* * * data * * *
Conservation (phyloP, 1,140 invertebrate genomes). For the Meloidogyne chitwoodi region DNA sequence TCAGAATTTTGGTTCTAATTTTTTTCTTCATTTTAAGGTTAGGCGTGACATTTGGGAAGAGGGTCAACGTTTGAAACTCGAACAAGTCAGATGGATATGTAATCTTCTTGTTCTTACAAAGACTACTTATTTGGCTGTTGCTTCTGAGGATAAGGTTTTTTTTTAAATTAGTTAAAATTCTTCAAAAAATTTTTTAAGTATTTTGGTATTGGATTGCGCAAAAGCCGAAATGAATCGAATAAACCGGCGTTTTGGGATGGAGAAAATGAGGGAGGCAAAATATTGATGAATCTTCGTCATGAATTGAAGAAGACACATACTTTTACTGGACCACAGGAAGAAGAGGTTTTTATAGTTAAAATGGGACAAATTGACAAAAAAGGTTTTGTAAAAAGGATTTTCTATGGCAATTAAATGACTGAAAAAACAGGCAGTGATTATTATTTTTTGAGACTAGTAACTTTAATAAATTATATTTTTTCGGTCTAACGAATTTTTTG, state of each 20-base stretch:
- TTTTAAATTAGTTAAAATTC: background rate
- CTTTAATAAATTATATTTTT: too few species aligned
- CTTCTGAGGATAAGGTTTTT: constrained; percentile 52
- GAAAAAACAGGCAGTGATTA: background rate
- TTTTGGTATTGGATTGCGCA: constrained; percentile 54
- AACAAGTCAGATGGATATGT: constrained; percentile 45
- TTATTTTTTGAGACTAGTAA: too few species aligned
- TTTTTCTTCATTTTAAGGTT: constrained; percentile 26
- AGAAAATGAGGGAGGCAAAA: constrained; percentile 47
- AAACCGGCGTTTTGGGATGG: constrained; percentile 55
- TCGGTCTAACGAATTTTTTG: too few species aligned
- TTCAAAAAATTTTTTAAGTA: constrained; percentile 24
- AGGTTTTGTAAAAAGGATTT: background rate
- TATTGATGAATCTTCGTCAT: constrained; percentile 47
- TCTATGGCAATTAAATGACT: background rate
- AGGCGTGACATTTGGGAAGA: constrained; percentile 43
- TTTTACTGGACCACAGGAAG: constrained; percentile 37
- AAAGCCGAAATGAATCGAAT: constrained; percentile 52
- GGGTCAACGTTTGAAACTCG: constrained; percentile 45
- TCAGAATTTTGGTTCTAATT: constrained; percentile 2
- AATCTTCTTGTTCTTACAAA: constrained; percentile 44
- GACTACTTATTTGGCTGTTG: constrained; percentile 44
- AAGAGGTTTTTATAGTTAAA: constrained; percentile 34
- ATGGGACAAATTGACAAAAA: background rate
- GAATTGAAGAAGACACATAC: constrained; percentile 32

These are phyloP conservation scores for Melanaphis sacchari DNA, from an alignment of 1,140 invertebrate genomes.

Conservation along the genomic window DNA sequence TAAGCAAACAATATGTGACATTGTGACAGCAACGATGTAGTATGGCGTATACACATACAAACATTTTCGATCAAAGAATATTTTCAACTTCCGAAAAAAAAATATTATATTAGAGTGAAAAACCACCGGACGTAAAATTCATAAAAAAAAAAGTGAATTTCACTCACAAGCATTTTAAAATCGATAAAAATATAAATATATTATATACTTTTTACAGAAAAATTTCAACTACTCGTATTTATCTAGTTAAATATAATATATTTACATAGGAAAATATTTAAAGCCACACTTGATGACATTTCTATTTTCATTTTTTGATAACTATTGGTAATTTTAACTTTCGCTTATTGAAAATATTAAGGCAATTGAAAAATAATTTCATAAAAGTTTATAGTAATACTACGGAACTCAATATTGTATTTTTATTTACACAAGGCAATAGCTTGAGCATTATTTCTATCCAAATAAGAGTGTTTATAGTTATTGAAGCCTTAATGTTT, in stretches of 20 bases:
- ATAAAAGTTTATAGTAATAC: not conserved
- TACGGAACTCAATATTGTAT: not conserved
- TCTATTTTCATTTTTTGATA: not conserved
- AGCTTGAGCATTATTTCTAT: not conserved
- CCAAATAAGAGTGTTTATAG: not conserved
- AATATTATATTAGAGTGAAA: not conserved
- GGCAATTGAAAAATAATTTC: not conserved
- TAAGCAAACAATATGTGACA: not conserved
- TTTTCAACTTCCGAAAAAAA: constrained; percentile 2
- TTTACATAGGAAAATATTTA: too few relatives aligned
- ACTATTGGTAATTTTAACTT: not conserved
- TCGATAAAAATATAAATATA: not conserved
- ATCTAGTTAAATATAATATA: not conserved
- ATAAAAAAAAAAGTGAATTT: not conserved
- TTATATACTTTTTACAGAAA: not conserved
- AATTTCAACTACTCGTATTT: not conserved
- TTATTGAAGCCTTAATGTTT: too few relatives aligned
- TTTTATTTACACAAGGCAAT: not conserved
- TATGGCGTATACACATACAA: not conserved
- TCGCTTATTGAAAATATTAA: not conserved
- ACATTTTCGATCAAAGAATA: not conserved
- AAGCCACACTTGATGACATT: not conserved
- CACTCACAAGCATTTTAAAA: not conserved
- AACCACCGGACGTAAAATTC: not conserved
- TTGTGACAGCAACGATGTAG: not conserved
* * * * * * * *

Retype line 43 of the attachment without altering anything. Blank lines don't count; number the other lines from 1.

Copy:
- TTATATACTTTTTACAGAAA: not conserved